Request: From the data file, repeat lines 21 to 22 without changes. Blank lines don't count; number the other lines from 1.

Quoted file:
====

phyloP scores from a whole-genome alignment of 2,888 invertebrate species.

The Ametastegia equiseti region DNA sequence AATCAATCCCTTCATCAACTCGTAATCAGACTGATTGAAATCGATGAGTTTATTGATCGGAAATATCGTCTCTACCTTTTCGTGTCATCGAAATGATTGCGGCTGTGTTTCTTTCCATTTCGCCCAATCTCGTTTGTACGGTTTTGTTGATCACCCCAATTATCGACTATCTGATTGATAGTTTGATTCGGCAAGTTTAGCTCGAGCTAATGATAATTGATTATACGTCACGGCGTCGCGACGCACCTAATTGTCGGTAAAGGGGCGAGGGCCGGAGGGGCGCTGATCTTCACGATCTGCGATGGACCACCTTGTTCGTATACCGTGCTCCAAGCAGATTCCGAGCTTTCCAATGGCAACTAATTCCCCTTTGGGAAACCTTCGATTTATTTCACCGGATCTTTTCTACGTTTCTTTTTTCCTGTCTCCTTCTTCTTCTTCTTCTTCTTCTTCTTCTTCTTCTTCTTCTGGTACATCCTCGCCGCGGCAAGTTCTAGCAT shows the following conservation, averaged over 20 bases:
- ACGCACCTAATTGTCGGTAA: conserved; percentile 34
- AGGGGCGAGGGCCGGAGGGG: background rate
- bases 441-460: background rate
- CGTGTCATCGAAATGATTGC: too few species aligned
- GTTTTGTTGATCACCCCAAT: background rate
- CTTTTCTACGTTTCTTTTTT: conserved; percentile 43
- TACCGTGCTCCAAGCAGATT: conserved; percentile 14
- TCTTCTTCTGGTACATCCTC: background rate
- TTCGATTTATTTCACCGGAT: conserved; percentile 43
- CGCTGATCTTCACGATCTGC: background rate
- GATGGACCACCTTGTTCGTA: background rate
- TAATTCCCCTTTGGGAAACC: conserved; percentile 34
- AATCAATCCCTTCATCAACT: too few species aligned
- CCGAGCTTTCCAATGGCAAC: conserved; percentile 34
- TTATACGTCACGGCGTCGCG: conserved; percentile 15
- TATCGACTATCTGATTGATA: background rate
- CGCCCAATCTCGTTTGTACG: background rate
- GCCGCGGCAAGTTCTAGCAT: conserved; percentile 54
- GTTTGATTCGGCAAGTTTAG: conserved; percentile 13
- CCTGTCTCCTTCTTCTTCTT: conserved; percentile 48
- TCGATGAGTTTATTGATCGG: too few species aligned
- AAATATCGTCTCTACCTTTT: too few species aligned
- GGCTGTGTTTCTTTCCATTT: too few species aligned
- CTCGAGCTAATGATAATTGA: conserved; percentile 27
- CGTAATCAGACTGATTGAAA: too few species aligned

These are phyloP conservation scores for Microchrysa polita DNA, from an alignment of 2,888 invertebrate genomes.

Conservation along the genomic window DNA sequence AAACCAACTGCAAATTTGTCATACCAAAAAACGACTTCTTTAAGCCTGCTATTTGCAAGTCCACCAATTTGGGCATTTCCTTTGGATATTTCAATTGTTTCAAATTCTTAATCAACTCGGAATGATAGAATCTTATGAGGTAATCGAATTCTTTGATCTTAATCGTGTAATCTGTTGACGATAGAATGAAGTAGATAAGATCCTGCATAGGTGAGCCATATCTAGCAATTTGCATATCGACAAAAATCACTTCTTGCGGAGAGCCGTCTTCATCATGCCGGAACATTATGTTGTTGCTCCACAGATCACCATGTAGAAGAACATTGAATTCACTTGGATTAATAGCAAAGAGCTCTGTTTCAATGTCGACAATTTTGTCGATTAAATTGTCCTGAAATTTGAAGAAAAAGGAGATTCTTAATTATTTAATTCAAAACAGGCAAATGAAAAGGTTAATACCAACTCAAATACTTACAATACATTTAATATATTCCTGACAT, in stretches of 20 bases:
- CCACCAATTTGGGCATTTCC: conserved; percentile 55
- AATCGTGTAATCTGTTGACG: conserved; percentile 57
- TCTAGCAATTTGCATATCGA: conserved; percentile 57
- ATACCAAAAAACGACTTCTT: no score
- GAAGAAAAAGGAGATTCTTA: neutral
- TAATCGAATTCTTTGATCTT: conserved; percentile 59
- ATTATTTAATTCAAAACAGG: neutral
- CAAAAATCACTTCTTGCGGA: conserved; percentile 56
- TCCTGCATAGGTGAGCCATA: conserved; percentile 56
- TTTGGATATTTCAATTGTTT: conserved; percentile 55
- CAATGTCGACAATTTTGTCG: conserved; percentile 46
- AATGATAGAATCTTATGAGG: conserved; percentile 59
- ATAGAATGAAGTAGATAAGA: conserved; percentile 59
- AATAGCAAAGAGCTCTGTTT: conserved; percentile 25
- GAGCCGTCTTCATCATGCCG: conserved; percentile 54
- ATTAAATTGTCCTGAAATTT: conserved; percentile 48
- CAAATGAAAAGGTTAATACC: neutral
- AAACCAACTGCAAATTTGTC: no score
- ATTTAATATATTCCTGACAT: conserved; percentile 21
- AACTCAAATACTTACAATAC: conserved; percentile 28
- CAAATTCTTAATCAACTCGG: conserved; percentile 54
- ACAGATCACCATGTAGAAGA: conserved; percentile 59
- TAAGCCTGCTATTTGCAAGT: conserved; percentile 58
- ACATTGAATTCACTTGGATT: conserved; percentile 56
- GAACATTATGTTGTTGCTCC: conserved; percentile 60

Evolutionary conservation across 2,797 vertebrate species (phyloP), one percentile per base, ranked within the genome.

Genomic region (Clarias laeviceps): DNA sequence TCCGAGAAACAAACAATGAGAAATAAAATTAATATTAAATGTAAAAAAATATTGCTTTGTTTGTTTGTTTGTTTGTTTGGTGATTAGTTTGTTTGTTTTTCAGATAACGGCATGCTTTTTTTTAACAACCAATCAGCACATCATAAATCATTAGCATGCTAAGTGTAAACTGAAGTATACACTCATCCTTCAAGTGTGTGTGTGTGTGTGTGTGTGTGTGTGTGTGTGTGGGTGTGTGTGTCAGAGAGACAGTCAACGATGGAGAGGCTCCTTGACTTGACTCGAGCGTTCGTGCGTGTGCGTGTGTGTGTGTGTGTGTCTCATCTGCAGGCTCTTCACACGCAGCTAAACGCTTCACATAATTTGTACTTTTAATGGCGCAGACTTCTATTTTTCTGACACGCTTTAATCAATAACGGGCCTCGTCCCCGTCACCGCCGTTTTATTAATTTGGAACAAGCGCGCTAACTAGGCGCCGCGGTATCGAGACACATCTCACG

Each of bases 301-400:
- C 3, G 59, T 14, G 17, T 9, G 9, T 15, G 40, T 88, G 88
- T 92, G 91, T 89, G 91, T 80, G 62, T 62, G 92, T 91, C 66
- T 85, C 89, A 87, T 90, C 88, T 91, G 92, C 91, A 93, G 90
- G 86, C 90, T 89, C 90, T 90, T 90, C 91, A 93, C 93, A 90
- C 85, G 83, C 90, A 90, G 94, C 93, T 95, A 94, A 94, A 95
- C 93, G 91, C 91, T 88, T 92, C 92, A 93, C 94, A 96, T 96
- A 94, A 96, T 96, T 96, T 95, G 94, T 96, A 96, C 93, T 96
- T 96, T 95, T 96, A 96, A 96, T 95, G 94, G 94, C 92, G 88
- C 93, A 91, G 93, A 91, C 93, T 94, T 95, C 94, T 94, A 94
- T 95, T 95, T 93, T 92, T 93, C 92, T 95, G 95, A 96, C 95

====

- GTTTGATTCGGCAAGTTTAG: conserved; percentile 13
- CCTGTCTCCTTCTTCTTCTT: conserved; percentile 48